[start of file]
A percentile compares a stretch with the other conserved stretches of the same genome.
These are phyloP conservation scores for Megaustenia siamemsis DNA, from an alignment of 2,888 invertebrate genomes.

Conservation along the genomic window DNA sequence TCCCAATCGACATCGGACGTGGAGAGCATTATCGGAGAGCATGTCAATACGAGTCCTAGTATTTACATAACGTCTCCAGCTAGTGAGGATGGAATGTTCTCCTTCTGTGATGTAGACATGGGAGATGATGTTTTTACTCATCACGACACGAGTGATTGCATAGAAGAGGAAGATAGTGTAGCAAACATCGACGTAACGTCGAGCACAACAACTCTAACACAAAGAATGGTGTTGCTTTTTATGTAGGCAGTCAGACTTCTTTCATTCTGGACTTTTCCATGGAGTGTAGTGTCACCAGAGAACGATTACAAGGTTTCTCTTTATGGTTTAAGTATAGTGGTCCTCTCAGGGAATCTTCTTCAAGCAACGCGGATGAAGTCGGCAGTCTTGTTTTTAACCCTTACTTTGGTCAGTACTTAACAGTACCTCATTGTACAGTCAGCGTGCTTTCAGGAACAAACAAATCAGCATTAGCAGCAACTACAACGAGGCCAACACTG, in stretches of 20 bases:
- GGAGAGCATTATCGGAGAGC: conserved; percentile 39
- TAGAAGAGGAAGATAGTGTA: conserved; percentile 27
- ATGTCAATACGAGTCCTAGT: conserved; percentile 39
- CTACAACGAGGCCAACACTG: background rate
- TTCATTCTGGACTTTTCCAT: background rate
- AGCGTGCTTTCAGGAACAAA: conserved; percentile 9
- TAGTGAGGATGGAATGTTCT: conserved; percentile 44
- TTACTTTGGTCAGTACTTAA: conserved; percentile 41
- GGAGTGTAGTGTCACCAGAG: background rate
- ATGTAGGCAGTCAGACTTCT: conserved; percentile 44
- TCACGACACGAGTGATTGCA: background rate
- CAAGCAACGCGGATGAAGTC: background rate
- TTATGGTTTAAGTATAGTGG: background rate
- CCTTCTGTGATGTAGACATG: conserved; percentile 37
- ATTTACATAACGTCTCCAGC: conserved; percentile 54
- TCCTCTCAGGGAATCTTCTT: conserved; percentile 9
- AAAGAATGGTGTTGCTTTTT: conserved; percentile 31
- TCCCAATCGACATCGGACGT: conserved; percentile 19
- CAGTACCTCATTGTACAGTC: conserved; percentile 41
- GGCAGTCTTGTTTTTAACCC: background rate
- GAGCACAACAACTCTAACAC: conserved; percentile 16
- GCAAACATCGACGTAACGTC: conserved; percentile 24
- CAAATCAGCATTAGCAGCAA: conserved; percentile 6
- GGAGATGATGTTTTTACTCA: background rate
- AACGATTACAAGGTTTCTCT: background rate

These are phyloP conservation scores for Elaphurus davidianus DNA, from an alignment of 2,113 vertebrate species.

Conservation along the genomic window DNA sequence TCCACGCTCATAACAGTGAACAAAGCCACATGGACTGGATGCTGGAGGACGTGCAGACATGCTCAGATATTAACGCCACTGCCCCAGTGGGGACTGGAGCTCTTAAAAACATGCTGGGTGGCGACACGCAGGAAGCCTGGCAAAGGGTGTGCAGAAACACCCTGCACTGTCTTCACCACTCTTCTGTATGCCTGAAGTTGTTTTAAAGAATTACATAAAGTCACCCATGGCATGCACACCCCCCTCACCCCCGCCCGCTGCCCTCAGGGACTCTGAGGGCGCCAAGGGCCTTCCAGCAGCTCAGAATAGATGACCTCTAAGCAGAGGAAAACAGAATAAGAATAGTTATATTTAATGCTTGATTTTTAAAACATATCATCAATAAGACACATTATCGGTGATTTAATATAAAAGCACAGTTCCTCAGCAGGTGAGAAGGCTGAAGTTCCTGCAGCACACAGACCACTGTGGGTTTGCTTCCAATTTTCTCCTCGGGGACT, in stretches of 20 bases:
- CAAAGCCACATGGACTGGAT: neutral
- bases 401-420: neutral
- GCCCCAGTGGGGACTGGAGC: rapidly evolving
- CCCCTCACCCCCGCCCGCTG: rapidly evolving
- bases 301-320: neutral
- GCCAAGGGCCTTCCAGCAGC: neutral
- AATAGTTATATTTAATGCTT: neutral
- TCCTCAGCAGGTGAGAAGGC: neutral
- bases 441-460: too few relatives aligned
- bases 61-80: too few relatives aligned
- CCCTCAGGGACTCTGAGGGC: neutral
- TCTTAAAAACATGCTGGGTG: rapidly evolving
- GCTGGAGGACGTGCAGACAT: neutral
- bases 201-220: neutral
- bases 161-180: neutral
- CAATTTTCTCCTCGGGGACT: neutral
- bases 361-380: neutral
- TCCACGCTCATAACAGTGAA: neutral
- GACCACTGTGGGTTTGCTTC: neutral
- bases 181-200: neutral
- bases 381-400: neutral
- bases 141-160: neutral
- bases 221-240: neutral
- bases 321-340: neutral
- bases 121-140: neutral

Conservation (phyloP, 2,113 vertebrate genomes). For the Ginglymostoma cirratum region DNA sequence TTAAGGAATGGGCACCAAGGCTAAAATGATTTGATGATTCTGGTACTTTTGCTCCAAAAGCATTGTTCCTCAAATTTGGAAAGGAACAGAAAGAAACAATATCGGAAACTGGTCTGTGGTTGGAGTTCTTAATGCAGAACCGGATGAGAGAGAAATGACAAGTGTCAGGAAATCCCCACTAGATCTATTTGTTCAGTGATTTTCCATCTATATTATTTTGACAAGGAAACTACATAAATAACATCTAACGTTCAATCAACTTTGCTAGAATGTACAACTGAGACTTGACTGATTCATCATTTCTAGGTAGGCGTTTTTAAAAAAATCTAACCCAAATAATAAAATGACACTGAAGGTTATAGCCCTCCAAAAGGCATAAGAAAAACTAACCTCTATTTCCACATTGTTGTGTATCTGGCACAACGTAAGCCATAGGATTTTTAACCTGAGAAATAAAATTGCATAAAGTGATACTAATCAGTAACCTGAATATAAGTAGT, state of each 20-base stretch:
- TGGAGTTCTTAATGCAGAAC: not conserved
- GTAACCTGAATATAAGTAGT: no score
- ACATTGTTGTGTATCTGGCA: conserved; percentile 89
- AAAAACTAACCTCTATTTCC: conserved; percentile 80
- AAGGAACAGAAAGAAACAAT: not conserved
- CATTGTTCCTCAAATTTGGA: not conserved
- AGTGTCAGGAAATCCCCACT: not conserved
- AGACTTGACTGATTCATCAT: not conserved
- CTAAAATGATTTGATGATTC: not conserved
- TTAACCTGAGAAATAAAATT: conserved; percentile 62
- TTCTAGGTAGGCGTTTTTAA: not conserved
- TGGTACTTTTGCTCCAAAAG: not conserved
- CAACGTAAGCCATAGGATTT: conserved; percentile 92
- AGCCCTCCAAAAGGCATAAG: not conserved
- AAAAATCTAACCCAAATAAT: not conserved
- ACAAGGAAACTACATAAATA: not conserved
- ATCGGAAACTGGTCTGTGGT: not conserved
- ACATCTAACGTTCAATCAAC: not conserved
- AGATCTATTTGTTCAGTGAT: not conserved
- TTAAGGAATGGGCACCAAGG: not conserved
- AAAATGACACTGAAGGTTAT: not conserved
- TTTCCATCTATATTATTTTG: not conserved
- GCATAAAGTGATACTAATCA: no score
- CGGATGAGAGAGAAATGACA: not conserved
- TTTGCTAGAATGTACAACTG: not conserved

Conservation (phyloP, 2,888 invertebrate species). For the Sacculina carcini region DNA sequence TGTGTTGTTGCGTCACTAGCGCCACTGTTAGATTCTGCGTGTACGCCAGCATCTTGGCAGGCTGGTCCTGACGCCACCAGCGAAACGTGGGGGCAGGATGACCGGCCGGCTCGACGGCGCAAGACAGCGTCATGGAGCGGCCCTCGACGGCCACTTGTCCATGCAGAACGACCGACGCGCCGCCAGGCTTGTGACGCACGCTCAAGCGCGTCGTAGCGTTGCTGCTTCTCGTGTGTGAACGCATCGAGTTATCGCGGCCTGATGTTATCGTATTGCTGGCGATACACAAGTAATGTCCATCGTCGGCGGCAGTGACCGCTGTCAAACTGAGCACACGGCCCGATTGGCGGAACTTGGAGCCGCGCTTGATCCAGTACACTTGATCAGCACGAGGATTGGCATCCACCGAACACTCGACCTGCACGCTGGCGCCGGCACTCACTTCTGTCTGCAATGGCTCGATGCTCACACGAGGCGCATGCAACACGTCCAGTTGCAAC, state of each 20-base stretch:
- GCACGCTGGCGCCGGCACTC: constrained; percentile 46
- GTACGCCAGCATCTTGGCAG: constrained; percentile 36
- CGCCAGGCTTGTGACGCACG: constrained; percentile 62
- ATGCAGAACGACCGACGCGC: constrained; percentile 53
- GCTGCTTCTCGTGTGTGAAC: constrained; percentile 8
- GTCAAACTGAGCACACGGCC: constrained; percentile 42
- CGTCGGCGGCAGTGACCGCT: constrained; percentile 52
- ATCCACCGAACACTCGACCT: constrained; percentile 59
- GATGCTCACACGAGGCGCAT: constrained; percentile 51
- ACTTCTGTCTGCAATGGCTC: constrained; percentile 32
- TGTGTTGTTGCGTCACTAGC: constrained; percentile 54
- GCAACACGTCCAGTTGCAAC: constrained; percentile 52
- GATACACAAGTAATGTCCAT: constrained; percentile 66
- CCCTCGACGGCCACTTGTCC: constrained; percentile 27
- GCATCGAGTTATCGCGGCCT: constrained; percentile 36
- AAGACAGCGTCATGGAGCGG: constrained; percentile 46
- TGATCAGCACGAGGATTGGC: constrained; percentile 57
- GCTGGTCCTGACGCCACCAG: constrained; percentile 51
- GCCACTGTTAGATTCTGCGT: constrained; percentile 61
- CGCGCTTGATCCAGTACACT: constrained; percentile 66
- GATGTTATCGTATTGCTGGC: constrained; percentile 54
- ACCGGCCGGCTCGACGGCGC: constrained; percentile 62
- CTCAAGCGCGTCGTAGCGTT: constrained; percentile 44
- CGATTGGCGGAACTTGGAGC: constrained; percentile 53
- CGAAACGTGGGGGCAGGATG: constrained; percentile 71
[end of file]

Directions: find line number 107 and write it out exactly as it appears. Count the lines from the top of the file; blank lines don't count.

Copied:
- CGAAACGTGGGGGCAGGATG: constrained; percentile 71